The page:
- How comfortable are they embracing new technologies?
- What digital devices are they using?
Understand the customer’s or member’s needs and pain points
Consider how people are engaging with financial services, in person or on-the-go, and what level of customer support is required for each. Do they know about and have access to all of the resources you offer? In the instances when members are taking their finances elsewhere, what led them to that decision?
Know the steps involved in the customer journey
Put yourself in the customers’ shoes — view the experience from their perspective. A good place to start is with customer-centric offerings, such as digital onboarding and personalized services. Shift people’s expectations of how traditional banking services can be delivered digitally, using the perceived threat of digitization as a means of inspiration to offer your customers more. Financial institutions are giving themselves an edge by staying ahead of evolving bank trends and expectations. Let it be known that your financial institution offers essential services that won’t be disappearing.
Offer seamless experiences across multiple touchpoints
The modern customer values accessibility with ease. In retail banking that can mean implementing a customer relationship management (CRM) system, which allows all touchpoints to integrate and share data without anyone having to dig for information at any point. Financial autonomy has never been valued more than in the modern day, and omnichannel banking is a great way to achieve that.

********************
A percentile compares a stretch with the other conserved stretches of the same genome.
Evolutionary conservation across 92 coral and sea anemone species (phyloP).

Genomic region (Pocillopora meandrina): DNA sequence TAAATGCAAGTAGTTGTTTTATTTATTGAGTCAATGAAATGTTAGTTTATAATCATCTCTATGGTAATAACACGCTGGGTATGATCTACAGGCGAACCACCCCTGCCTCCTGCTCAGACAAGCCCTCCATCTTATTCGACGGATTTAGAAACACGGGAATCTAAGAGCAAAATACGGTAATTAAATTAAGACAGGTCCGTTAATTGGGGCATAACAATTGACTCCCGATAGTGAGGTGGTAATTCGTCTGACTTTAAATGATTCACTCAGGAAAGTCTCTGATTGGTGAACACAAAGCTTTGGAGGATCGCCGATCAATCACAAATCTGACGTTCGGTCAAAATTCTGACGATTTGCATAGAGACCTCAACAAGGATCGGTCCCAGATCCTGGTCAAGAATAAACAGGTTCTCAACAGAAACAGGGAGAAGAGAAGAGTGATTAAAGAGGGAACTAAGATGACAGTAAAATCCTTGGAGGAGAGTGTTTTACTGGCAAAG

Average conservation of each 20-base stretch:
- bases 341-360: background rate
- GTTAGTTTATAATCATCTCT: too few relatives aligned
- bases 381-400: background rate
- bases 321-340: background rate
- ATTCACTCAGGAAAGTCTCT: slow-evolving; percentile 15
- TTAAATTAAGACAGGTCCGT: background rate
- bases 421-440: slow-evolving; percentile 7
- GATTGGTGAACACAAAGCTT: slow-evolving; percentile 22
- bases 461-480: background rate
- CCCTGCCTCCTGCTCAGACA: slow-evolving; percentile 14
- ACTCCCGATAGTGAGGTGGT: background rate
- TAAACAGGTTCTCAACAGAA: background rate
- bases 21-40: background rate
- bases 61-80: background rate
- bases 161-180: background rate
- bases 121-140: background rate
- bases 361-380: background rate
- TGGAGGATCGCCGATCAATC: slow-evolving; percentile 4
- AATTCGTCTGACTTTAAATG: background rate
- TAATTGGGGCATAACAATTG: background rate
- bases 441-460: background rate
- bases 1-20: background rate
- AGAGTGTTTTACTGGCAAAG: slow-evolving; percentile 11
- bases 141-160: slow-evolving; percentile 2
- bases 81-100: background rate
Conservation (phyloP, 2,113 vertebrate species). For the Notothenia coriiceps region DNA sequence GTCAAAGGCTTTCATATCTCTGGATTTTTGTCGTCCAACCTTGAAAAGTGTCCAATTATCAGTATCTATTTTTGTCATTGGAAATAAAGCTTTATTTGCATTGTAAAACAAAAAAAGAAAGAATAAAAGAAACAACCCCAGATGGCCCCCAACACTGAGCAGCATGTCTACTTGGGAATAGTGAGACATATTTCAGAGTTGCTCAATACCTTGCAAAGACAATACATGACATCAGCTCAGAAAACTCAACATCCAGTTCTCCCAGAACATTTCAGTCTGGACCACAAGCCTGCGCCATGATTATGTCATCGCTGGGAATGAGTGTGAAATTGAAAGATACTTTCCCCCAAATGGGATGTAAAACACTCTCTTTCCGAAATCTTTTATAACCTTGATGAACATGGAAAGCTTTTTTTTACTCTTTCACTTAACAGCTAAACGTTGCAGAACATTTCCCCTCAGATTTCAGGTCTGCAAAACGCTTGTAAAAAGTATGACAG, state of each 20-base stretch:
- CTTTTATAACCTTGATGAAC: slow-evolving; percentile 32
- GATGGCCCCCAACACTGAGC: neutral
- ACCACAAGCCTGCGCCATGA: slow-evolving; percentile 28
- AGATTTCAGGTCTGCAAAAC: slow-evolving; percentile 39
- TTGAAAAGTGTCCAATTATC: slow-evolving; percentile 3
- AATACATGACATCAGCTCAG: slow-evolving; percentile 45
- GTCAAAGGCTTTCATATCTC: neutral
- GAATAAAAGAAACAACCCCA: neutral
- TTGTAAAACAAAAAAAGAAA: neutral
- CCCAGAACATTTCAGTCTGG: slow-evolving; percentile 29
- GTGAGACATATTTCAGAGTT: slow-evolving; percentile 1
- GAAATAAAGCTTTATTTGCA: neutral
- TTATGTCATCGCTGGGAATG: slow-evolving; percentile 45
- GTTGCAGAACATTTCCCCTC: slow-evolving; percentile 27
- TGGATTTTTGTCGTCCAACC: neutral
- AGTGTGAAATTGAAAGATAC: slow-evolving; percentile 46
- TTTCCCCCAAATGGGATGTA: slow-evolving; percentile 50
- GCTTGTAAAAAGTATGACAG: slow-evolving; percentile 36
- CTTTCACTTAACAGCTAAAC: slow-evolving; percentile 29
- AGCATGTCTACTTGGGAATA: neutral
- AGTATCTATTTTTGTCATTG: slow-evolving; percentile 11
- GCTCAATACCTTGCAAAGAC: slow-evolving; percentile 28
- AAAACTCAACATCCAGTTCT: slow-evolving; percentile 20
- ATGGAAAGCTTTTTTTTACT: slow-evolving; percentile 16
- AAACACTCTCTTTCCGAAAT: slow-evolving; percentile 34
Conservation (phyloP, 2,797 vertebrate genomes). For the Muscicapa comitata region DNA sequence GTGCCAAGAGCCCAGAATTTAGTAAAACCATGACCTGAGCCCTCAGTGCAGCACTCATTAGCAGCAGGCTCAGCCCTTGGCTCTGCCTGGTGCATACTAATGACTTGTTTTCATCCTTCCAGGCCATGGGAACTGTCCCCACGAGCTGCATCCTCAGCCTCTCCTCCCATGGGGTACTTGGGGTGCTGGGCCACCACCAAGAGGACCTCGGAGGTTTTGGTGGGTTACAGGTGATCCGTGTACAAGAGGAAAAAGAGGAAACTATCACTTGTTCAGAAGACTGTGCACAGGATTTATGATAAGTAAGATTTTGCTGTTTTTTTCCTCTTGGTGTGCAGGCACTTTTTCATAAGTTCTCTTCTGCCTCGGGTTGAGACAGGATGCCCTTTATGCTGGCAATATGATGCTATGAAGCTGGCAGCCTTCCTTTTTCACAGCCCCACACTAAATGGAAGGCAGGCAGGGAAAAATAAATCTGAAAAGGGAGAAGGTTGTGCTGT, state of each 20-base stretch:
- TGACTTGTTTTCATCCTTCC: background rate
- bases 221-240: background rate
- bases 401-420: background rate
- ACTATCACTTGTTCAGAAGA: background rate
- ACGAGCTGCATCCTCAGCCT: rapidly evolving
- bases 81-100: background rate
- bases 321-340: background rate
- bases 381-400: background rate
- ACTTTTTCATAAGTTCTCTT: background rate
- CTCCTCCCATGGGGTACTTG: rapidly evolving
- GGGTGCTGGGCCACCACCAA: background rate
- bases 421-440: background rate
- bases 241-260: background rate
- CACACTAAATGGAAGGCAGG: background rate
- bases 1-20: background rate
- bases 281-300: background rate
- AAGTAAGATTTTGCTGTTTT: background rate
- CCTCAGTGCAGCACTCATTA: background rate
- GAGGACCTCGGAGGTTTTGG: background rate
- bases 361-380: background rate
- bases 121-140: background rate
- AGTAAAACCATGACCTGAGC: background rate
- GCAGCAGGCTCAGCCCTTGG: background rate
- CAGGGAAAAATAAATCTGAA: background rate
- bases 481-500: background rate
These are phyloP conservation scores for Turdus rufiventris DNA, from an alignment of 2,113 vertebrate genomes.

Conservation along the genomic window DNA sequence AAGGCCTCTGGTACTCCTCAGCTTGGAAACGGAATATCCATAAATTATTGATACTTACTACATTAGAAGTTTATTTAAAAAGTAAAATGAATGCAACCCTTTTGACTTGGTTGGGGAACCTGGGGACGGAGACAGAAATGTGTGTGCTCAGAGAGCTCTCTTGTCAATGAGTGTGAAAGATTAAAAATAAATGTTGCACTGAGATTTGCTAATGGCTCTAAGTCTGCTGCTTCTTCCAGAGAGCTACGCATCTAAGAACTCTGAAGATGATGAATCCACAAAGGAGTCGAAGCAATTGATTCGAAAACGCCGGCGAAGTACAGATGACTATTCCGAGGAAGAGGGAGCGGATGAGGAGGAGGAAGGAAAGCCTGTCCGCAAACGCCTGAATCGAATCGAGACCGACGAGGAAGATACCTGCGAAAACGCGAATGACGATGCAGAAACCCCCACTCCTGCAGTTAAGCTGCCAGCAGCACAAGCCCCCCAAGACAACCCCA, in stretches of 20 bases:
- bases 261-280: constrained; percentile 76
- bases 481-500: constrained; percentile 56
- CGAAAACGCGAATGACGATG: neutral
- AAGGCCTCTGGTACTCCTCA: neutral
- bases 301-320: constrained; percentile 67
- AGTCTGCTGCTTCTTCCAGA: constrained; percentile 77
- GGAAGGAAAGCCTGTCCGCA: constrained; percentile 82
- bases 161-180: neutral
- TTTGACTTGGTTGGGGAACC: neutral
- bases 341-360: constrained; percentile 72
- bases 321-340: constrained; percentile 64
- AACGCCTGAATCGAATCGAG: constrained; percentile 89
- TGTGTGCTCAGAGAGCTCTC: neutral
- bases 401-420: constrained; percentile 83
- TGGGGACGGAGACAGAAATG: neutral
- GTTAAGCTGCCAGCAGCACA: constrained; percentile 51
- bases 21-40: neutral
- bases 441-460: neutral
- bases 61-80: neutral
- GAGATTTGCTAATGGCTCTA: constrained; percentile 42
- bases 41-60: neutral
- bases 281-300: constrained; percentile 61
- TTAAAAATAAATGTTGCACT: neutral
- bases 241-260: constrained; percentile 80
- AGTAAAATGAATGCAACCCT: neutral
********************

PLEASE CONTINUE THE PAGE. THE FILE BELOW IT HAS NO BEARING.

Optimize the branch experience
To start simply, walk through your branch or credit union and view the physical space from the perspective of a visitor. Branches of the future utilize digital tools, redeploy bank employees to interactions that require humans, and rely on AI when appropriate. Weigh self-service options, including kiosks, to see if they work in your space.
Measure and improve customer satisfaction and loyalty
Each person who utilizes your financial institution has experiences to share. Send out regular customer surveys — to employees and guests — to hear what’s working and what needs improvement. Identify key performance indicators (KPIs), and emulate successes in other applicable areas of the bank or credit union. Be sure to solicit feedback before implementing changes.
Incorporate new technologies
With the popularity of mobile banking, it’s no secret that customers and credit union members are largely embracing technology. Explore the future of banking technology, including AI, chatbots and virtual assistants to assist guests and employees with ease.